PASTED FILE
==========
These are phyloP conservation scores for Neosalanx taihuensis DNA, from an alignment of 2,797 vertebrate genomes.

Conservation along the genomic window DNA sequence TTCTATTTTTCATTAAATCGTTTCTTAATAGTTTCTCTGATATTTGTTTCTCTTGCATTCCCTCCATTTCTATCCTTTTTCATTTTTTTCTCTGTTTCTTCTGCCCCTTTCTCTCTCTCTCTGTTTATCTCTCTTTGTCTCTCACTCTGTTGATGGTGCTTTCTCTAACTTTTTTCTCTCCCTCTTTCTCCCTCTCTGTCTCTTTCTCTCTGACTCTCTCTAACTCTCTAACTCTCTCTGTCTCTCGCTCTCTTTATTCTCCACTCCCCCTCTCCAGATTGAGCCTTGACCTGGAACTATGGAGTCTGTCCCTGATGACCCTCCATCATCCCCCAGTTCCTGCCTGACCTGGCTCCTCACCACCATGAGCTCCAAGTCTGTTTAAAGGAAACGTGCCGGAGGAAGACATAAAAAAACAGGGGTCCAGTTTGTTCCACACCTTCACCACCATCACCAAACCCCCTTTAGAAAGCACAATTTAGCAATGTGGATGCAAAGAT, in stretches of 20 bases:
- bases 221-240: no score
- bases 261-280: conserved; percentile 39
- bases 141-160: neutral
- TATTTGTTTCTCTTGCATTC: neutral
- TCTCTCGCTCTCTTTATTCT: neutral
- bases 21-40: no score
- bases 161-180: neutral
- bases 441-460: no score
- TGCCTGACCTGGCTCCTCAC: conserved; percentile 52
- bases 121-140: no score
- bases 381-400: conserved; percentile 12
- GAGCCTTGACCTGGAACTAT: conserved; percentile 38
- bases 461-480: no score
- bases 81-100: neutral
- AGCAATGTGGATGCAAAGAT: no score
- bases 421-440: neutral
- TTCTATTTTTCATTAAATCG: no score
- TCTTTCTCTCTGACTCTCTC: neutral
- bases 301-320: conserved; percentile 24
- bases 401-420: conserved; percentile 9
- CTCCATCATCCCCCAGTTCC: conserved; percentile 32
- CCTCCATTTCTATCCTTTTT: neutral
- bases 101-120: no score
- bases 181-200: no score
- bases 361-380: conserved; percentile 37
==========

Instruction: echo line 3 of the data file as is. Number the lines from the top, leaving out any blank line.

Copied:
- bases 221-240: no score